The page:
Thursday, February 22, 2024
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Kalihi man finds joy in pulling the past into the present

It’s a good thing AJ McWhorter is organized. When this collector of old videos told me he had a library of more than 5,000 tapes and DVDs, all stored in his compact Kalihi home, I had to wonder where he stored it all.

This is not his vocation. This is his avocation. “Preserving television is something I enjoy doing and have been doing for most of my life,” he laughs, when I ask why he dedicates so much of his energy towards this.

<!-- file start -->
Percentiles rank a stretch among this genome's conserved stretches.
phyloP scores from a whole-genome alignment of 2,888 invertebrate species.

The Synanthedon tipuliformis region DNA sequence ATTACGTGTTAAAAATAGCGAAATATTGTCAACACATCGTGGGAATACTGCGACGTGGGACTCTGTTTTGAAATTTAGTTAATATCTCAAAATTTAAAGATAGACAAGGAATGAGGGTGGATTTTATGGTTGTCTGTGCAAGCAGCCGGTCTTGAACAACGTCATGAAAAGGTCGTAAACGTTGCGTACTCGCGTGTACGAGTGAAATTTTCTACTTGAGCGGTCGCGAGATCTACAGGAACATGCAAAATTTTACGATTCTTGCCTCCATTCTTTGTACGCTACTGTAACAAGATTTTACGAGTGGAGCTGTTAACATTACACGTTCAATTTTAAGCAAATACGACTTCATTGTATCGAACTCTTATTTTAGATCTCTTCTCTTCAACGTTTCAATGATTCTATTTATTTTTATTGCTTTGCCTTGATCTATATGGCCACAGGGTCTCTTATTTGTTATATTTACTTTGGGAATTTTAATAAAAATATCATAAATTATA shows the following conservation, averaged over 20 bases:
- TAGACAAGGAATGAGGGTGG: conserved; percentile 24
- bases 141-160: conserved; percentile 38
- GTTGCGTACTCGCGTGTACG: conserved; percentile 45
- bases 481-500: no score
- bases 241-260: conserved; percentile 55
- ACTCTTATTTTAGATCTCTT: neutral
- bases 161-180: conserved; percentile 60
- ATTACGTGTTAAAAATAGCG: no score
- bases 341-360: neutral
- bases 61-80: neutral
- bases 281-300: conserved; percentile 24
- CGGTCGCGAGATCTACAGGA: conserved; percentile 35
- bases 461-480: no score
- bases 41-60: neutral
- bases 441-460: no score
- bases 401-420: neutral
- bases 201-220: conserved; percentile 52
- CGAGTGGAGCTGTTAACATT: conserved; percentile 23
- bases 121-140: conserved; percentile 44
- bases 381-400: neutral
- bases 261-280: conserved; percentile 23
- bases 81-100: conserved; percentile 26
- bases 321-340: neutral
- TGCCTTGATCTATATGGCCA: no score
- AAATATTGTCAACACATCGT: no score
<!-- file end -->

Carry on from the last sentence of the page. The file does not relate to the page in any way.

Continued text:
McWhorter proudly points to more than a dozen custom-made cabinets lined wall-to-wall, floor to ceiling, in his dining room and hallway. He flings open some of the doors to show me his tape library. The collection reads like the history of television, with analog tapes from every generation of newsrooms: VHS, Beta, U-Matic, and 2-inch Quad tapes.

He lets me peek into his master bedroom, where there are more tapes and tape decks. Then he brings me under the house, where dozens of plastic storage bins and a couple of storage sheds guard even more of the precious bits of history.

He is an obsessive documentarian, an old soul in a younger man’s body. “I’ve always been interested in history, especially eras I just missed, or was in but was too young to understand what was going on,” he says of his fascination with the past.